Living with the dead: Indonesia’s Torajans downsize burials amid pandemic

1 / 2
Mourners clad in black wore face masks in compliance with the health protocol. (Lisa Saba Palloan)
2 / 2
A relative mourns on the deceased's coffin. (Lisa Saba Palloan)
Short Url
Updated 21 June 2020

Living with the dead: Indonesia’s Torajans downsize burials amid pandemic

  • The Torajas inhabit two administrative areas — the North Toraja and Tana Toraja regencies — in the South Sulawesi province
  • A burial ceremony is central to the lives of the Toraja ethnic group

JAKARTA: She had been dead for two years and was ready to be buried. After restrictions to curb the spread of the coronavirus disease (COVID-19) were imposed in March, however, villagers in the La’bo village of the North Toraja regency in Sulawesi Island had no choice but to suspend the ceremony at the last minute.

On Saturday, they were finally able to hold a proper burial for the deceased village elder in a toned-down version of the elaborate, centuries-old ceremony known as Rambu Solo. The ceremony is central to the lives of the Toraja ethnic group, who are predominantly Christian but hold some animistic belief.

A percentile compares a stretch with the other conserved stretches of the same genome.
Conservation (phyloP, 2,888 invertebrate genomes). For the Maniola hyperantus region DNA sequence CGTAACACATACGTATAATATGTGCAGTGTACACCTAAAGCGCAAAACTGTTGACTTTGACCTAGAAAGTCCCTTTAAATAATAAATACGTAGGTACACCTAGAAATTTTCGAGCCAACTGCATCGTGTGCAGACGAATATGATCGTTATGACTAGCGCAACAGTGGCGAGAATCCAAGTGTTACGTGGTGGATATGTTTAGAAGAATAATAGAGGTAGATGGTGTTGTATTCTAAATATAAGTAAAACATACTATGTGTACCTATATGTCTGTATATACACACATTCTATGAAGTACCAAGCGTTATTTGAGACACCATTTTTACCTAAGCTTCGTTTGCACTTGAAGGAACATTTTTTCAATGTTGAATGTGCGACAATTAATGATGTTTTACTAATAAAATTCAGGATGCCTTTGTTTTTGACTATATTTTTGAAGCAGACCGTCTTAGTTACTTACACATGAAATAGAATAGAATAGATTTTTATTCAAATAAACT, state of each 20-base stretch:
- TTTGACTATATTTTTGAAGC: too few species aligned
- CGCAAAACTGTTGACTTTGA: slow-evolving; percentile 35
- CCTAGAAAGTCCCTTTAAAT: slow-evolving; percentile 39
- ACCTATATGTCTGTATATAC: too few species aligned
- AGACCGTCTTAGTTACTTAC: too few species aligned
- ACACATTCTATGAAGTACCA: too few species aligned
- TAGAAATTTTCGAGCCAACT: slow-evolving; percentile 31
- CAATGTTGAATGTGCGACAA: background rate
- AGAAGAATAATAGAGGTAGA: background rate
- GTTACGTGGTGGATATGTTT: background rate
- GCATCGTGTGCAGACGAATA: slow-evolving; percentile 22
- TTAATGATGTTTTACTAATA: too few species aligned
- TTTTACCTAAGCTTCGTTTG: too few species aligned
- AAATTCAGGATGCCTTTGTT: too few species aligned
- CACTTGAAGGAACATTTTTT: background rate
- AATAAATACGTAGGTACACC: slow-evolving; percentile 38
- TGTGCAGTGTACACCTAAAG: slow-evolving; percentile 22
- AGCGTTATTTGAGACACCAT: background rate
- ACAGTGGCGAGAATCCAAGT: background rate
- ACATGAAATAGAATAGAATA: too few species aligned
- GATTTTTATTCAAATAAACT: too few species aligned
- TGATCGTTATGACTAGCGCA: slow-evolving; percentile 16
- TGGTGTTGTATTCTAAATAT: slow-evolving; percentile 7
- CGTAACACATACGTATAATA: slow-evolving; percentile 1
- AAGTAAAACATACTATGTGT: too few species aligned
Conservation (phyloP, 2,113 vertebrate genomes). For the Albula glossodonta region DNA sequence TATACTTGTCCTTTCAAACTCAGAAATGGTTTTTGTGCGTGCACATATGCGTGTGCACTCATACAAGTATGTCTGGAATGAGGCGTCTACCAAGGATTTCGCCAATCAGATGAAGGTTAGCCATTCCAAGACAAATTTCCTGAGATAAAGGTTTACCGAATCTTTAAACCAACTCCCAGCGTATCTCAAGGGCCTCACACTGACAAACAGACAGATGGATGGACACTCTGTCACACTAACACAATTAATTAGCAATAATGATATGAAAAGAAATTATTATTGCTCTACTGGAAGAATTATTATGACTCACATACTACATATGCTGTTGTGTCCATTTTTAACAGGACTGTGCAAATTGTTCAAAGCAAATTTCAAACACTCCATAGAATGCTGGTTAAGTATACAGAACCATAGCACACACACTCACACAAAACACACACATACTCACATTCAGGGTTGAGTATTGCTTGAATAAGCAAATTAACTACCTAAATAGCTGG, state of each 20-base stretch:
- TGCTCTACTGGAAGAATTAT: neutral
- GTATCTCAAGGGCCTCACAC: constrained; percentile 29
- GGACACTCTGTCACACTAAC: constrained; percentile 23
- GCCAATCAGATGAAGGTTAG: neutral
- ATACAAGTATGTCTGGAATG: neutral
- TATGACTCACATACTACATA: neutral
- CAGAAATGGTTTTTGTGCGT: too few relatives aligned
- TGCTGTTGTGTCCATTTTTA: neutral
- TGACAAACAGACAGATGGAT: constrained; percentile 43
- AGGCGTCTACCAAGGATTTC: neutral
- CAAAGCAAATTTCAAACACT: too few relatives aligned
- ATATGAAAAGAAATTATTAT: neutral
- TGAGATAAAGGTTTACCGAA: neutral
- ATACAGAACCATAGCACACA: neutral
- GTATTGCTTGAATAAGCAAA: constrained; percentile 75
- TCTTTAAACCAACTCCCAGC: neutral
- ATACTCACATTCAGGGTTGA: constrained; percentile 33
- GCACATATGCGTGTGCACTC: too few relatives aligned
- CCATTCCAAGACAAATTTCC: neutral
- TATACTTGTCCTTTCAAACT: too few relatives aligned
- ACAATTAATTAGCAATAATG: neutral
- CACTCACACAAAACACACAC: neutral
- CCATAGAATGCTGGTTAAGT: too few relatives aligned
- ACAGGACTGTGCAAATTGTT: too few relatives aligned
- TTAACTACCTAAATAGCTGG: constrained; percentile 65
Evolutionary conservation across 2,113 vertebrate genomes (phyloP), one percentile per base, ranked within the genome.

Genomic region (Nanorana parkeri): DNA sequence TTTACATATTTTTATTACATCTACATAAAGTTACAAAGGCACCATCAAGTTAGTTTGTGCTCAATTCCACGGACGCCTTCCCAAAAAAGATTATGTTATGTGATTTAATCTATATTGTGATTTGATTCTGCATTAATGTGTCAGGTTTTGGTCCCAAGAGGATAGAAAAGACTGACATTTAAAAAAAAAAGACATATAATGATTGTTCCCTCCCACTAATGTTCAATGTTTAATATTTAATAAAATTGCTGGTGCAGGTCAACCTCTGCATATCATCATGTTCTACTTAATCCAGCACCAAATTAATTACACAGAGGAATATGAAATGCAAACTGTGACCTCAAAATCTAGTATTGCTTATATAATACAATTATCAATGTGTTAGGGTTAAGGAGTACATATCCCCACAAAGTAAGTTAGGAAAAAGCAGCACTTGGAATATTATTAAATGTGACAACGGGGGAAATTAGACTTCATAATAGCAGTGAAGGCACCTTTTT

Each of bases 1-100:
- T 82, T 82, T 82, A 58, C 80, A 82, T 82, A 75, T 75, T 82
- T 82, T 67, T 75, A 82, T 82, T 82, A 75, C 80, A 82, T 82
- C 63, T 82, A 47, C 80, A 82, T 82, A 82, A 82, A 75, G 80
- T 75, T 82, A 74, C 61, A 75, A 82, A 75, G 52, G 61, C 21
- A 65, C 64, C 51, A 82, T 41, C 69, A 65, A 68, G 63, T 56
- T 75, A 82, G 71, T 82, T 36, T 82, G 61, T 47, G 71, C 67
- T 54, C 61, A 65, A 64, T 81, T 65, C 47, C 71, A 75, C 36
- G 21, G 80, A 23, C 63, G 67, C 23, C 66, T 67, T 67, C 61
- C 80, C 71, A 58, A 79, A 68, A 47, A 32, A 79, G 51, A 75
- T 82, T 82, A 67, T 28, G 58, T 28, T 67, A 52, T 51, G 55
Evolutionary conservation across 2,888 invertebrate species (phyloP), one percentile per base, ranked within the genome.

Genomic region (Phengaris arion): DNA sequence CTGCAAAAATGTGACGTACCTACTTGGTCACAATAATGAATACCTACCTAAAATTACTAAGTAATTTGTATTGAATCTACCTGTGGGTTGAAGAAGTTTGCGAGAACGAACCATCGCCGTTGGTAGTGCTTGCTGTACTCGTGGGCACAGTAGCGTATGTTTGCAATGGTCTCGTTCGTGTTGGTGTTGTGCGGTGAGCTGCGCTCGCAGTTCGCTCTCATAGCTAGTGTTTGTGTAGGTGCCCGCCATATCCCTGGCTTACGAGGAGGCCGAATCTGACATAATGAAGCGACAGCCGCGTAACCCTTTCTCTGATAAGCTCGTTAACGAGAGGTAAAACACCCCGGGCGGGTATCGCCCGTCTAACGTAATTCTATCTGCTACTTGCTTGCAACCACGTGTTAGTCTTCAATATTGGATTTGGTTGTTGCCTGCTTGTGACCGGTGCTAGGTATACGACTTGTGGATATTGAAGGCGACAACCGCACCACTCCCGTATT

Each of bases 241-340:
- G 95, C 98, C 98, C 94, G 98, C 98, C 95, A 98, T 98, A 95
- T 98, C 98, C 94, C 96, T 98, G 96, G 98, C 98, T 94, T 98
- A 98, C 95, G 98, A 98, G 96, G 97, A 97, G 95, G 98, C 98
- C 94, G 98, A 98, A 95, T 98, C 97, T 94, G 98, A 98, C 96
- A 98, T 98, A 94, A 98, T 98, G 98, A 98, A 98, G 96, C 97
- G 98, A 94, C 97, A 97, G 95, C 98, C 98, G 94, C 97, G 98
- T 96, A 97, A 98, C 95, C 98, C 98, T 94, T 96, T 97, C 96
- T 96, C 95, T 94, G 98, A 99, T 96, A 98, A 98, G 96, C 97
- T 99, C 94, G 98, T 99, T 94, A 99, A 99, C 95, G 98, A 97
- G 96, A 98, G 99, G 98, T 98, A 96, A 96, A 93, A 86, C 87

The Torajas inhabit two administrative areas — the North Toraja and Tana Toraja regencies — in the South Sulawesi province.

The burial ceremony is a large family affair involving the entire village and would last for up to a week in pre-COVID-19 times. It requires the sacrifice of dozens of buffaloes, following years of preparations, while the mummified corpse remains unburied in the family’s tongkonan, or a Toraja traditional house."

"We conducted the burial in compliance with health protocols by providing a hand washing station at the entrance. All mourners who came in had to wear face masks," Yohannes Limbong, a family representative, told Arab News.

The family was supposed to hold the ceremony on March 25, but it was suspended after the regency administration issued a stay-at-home order on March 23, advising citizens to hold off on any events involving large gatherings of people such as the Rambu Solo.

As of Saturday, the regency has not reported any COVID-19 deaths, but there were four confirmed cases, all of whom were travelers from virus-infected areas, including the provincial capital, Makassar, about 317 kilometers away. 

The province has had 3,635 confirmed cases so far or about 8 percent of the 45,029 national caseloads. North Toraja, which has a population of 230,000, has lifted some restrictions in recent weeks after the region was considered an area where the risk of infections is low, allowing for religious events. Participants are nevertheless required to observe health protocols.

"There were less than 100 mourners who attended the ceremony. Normally, it would be double that amount or more," Lisa Saba Palloan, a local tourist guide, told Arab News.

Romba Marannu Sombolinggi, chairwoman of the Indigenous Peoples Alliance of the Archipelago Toraya chapter, said that families who conducted the burials recently had to compromise between the obligation to perform a respectable send-off and compliance with social restrictions.

"A complete ceremony could take at least five days," she told Arab News.